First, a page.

Specifically,

  • Those who expect the United States to be in Iraq for a year or less once the next president takes office are most likely to believe that is the appropriate amount of time to be in Iraq (48%), though they are slightly more likely to say that is not enough time (30%) than to say it is too much time (22%).
  • Americans who expect an additional two- to three-year term in Iraq are generally divided as to whether that amount of time is too long (45%) or about right (44%).
  • A majority of Americans expecting a commitment of four years or longer believe that is more years than it should be, with the size of that majority expanding as the expected number of years in Iraq increases.

Implications

Figuring out a way to reduce or end the U.S. commitment in Iraq will likely be job No. 1 for the next president. Gallup polling shows that relatively few Americans favor an immediate withdrawal, but most Americans currently prefer that the United States reduce its troop levels. Regardless of their preferences, the data presented here indicate that most Americans expect the United States to have a significant military presence in Iraq through much if not all of the next president’s first term. And the data also suggest that Americans appear willing to accept a continued presence in Iraq until that time, but probably not longer than that.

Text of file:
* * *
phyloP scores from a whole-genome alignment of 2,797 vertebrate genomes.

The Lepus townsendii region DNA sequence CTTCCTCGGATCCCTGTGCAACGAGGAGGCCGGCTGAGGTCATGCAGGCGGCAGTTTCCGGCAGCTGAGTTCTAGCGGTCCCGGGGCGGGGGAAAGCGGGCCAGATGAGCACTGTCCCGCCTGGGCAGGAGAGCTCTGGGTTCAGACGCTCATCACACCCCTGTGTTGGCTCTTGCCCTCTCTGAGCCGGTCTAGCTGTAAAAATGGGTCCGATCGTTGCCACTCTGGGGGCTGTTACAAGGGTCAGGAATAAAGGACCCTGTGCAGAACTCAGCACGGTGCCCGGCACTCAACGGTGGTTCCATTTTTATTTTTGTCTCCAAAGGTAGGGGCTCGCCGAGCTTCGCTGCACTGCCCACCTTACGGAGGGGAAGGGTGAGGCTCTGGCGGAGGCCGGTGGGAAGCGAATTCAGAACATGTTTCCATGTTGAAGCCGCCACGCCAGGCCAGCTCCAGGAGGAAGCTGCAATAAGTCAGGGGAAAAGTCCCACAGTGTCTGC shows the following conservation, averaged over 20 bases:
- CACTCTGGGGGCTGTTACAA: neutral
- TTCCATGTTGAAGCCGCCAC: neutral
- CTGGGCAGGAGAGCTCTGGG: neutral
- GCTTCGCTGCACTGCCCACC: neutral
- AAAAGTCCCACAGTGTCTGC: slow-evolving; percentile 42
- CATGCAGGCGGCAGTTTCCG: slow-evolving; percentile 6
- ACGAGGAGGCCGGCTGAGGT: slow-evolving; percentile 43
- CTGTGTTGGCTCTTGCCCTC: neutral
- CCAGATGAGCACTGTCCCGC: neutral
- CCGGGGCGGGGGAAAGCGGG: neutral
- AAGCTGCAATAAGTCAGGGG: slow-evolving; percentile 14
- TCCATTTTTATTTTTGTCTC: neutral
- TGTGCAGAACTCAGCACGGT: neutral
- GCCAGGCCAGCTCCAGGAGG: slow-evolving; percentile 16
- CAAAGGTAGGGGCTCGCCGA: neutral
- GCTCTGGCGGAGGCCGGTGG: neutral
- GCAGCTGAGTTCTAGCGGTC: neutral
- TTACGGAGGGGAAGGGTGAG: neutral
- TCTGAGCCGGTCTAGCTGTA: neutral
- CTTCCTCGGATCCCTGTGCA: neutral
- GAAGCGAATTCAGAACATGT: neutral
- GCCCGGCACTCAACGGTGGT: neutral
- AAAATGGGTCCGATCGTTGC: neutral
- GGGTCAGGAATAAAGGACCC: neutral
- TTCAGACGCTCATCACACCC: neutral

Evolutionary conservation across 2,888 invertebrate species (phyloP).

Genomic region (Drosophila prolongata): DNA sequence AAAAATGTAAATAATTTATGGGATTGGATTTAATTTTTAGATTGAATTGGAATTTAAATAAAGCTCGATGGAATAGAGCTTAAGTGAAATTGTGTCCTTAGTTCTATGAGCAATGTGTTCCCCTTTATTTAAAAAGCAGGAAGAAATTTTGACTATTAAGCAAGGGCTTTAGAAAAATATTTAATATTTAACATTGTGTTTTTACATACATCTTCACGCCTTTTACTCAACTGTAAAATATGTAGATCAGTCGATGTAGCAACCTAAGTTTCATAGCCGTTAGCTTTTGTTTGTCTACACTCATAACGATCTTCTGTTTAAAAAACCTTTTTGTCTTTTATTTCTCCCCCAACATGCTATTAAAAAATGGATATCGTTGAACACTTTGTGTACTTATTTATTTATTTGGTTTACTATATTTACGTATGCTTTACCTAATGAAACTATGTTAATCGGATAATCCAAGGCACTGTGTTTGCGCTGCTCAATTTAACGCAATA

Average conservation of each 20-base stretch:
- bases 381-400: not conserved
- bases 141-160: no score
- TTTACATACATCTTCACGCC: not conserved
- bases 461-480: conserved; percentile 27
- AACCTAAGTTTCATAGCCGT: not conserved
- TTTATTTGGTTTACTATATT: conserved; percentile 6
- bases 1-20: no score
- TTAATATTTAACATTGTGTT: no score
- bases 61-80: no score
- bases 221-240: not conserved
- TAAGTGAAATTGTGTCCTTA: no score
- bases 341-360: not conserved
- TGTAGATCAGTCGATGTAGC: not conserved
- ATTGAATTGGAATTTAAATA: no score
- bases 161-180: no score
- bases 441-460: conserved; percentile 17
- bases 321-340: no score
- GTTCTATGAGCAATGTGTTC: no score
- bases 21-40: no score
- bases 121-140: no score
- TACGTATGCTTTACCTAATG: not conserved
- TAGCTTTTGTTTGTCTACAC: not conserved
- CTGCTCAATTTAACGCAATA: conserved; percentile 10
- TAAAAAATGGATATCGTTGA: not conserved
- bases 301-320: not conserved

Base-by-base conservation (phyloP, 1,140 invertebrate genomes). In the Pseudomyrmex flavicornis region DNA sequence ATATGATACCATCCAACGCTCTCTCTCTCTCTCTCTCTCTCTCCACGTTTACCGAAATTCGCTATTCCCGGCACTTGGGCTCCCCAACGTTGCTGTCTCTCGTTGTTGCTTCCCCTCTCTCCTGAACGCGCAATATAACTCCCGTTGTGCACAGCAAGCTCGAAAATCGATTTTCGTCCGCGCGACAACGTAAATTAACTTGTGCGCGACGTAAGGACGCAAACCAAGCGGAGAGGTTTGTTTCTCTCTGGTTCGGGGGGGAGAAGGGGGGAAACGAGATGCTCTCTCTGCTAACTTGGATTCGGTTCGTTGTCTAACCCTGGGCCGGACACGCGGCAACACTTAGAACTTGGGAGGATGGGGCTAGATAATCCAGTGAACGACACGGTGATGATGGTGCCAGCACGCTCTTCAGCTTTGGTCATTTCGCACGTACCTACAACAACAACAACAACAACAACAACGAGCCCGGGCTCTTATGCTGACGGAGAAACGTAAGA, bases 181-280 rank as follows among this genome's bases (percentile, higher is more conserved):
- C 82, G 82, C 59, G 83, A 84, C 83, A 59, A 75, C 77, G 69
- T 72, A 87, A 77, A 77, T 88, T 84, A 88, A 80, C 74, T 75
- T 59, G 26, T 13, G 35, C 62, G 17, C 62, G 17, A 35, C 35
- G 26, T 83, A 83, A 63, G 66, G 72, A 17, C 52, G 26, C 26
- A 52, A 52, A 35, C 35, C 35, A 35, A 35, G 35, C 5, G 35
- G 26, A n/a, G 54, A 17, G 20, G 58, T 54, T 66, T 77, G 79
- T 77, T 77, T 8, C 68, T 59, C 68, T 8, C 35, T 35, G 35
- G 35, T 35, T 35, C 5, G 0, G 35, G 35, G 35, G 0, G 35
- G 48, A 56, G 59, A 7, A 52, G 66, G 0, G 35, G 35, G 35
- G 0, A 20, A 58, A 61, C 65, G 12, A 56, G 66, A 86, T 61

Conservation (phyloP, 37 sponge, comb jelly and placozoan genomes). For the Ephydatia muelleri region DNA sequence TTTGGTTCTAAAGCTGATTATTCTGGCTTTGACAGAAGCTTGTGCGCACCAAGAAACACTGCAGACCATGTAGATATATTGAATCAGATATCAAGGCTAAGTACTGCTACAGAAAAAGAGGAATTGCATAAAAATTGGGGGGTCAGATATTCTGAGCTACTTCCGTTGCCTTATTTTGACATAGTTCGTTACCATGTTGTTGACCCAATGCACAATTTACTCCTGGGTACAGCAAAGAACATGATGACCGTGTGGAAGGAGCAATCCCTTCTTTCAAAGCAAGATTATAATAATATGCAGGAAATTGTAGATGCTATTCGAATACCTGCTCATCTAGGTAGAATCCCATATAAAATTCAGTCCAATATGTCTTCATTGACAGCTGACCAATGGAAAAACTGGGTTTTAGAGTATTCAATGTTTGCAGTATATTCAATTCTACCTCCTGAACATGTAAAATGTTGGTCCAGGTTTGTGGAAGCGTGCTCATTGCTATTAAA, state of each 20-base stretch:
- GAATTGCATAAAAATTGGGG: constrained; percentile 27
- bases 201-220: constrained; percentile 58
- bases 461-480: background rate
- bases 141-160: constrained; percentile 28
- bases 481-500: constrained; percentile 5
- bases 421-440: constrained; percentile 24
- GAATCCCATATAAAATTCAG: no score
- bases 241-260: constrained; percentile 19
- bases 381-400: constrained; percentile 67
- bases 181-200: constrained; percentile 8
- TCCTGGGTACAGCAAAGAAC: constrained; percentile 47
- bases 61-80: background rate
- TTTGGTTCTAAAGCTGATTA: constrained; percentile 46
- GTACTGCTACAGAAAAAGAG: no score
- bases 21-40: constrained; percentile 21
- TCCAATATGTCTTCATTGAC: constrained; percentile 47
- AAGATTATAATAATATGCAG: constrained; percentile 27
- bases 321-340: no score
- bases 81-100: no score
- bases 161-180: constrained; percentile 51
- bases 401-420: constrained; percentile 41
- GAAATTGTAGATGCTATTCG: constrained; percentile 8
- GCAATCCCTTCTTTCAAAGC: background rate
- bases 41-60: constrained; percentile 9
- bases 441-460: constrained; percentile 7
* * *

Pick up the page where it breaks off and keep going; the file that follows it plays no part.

Survey Methods

Results for this Gallup Panel study are based on telephone interviews with 1,000 national adults, aged 18 and older, conducted Oct. 25-28, 2007. Gallup panel members are recruited through random selection methods. The panel is weighted so that it is demographically representative of the U.S. adult population. For results based on this sample, one can say with 95% confidence that the maximum margin of sampling error is ±4 percentage points.

For results based on the 468 national adults in the Form A half sample (asked about a Republican president), the maximum margin of sampling error is ±5 percentage points.

For results based on the 532 national adults in the Form B half sample (asked about a Democratic president), the maximum margin of sampling error is ±5 percentage points.

In addition to sampling error, question wording and practical difficulties in conducting surveys can introduce error or bias into the findings of public opinion polls.